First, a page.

Sources :
    http://www.pokernews.com/news/2014/0...elay-19375.htm
    http://calvinayre.com/2014/07/22/bus...will-stay-put/

    Oh and Bet365 affiliate can breath easy - nothing will change there as Bet365 is already registered and based in the UK and pays full UK taxes of 21% and is not subject to any of this remote gambling tax setup.
    Last edited by TheGooner; 10 October 2014 at 3:30 pm. Reason: Add in Bet365

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    Thanks Gooner, much appreciate the extra information.

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    The fact that Bet365 have made their business work AND remained in the UK for sports betting stuff is remarkable really in the face of the competition having that advantage over them for so long.

    Also I'm moving to the Isle of Man. Haha.

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    Guess Buffalopartners is a very small outfit.
    Gnuf said.

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    Hi Guys - This is a round table piece from the latest issue (in post this week and at BAC) on this - Intro is:

    As well as hitting affiliates’ pockets, the UK’s new point of consumption (PoC) regulatory and tax regimewill make it a criminal offence for them to advertise non British-licensed operators to British players from1 November. iGB Affiliate spoke to Steve Day from Click Profits, Phil Fraser from WhichBingo.co.uk,Iain Coward from Freebets.com and Marcel Puyk from Bet2Go.com ahead of its implementation to findout how they are preparing their sites and businesses.

    https://www.hightail.com/download/Ul...eDNIcWYwZXNUQw

    We also have a session on this at BAC which I will record and organise to be uploaded to the BAC site
    iGB Affiliate - The biggest magazine and events for affiliates in igaming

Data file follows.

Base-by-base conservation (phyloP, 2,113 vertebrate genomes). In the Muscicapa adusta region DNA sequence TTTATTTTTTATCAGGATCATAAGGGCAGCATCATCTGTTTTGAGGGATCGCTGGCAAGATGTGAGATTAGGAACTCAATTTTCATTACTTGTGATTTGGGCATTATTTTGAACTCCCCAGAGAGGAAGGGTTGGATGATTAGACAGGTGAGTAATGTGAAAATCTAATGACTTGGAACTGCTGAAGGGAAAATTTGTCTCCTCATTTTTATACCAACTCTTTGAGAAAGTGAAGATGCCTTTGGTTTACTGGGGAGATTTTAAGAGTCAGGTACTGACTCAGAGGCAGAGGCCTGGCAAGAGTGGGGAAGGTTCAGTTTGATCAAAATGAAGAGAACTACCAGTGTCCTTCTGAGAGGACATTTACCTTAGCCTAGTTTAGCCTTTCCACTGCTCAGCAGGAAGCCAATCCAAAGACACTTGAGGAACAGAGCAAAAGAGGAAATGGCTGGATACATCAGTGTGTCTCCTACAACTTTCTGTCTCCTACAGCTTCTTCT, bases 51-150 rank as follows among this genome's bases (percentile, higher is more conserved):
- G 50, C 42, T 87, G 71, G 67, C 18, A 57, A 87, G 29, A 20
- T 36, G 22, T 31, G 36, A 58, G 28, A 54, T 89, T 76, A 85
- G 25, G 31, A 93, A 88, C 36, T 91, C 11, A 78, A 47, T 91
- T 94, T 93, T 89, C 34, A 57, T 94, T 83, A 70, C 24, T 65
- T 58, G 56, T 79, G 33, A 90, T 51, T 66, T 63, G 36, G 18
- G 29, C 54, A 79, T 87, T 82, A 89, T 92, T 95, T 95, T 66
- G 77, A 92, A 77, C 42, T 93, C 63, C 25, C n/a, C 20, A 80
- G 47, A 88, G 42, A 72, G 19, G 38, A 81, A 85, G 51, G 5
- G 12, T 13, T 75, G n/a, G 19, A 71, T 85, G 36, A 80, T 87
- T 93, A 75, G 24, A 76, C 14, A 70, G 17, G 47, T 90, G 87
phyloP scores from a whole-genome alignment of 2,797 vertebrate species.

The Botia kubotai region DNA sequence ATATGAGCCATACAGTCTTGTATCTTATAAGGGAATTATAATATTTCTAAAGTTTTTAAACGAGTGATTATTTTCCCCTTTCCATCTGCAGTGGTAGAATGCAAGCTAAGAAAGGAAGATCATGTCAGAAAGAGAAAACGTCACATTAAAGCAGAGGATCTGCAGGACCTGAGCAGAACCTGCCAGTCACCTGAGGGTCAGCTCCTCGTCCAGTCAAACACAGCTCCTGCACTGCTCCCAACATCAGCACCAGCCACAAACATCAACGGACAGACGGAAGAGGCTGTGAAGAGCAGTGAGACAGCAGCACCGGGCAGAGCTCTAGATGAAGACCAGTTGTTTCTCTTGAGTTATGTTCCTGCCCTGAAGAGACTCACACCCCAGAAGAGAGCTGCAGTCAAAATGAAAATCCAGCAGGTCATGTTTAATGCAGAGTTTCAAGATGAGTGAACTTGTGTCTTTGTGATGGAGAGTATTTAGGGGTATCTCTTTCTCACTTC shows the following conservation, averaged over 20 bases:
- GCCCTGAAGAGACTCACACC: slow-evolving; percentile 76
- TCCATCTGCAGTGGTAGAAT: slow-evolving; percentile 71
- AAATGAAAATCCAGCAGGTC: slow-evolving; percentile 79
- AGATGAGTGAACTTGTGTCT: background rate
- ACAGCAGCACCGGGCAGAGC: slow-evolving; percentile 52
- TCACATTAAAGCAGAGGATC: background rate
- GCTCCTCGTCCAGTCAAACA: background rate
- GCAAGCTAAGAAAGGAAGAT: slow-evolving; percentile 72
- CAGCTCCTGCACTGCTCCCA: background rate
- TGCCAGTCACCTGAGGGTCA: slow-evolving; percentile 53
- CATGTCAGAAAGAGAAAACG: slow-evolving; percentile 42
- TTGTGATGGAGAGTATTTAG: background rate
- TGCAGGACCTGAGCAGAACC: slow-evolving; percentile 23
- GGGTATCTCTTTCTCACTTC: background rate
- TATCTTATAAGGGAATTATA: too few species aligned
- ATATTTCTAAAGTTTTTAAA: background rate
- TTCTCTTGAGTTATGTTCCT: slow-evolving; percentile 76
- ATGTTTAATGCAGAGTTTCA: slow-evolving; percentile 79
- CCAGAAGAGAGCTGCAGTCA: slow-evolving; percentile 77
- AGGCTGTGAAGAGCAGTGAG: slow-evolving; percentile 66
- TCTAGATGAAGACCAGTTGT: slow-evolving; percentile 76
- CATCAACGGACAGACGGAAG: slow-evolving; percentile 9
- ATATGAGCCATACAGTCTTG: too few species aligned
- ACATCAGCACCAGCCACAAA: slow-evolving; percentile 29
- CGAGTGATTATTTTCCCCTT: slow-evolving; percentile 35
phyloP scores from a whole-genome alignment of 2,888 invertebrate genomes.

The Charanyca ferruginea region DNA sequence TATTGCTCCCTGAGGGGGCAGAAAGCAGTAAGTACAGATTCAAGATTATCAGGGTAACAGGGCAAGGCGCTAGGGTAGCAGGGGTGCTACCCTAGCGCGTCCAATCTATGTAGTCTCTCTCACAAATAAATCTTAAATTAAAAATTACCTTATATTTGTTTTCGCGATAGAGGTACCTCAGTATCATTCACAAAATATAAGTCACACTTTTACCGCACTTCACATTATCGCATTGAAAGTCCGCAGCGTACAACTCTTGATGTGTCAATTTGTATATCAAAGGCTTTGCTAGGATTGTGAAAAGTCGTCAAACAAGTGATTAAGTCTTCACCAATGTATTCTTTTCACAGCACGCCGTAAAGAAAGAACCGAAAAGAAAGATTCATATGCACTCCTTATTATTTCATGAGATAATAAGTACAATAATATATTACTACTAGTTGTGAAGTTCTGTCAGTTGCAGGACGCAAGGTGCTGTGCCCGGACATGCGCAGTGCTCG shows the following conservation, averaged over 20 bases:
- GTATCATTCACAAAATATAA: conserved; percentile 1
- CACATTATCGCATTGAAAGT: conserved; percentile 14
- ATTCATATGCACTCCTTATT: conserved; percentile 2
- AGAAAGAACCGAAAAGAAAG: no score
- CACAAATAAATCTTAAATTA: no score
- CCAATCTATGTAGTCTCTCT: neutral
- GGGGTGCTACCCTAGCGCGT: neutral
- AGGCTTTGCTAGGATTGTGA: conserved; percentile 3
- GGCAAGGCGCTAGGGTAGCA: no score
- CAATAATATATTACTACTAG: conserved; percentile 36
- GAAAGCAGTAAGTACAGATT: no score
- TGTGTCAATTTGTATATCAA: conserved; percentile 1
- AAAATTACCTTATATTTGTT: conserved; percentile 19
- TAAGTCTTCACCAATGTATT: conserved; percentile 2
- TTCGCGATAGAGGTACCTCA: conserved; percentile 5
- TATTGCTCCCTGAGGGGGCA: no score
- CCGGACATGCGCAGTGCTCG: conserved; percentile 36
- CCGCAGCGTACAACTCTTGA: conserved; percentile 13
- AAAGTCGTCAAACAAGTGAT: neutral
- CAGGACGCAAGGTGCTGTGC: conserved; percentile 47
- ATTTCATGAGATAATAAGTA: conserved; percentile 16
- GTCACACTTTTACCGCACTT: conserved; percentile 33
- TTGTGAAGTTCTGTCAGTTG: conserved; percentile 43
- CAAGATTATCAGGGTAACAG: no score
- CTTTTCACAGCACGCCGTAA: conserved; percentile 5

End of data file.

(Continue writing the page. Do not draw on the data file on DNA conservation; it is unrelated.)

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    Good article on the implications for affiliates..

    http://www.peterwilsonlegal.com/the-...on-affiliates/



    What the 2014 Act will mean for affiliates is that they would commit a criminal offence if they advertise a non-British licensed gambling operator to persons in Britain.

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    Quote Originally Posted by Notspot View Post
    Good article on the implications for affiliates..

    http://www.peterwilsonlegal.com/the-...on-affiliates/
    Very good article. Thanks for sharing.

    So, does this affect only UK based affiliates, as far as the offences? We are incorporated in NC and of course pay our alms to the state and fed gov't. Do we need to restrict pages of non-UK licensed brands to UK visitors?
    --
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    What the 2014 Act will mean for affiliates is that they would commit a criminal offence if they advertise a non-British licensed gambling operator to persons in Britain.
    It is quite sad to see Britain, who was few years ago the biggest advocate of free international gambling, to act this way. But it is logical, because the battle for free market was lost with deterioration of EU.

    Still this law does not apply to nonUK citizens at least de facto. There are countries that forbid anal and extramartial sex and I really do not think about them during the very rare occasions I enjoy both at once.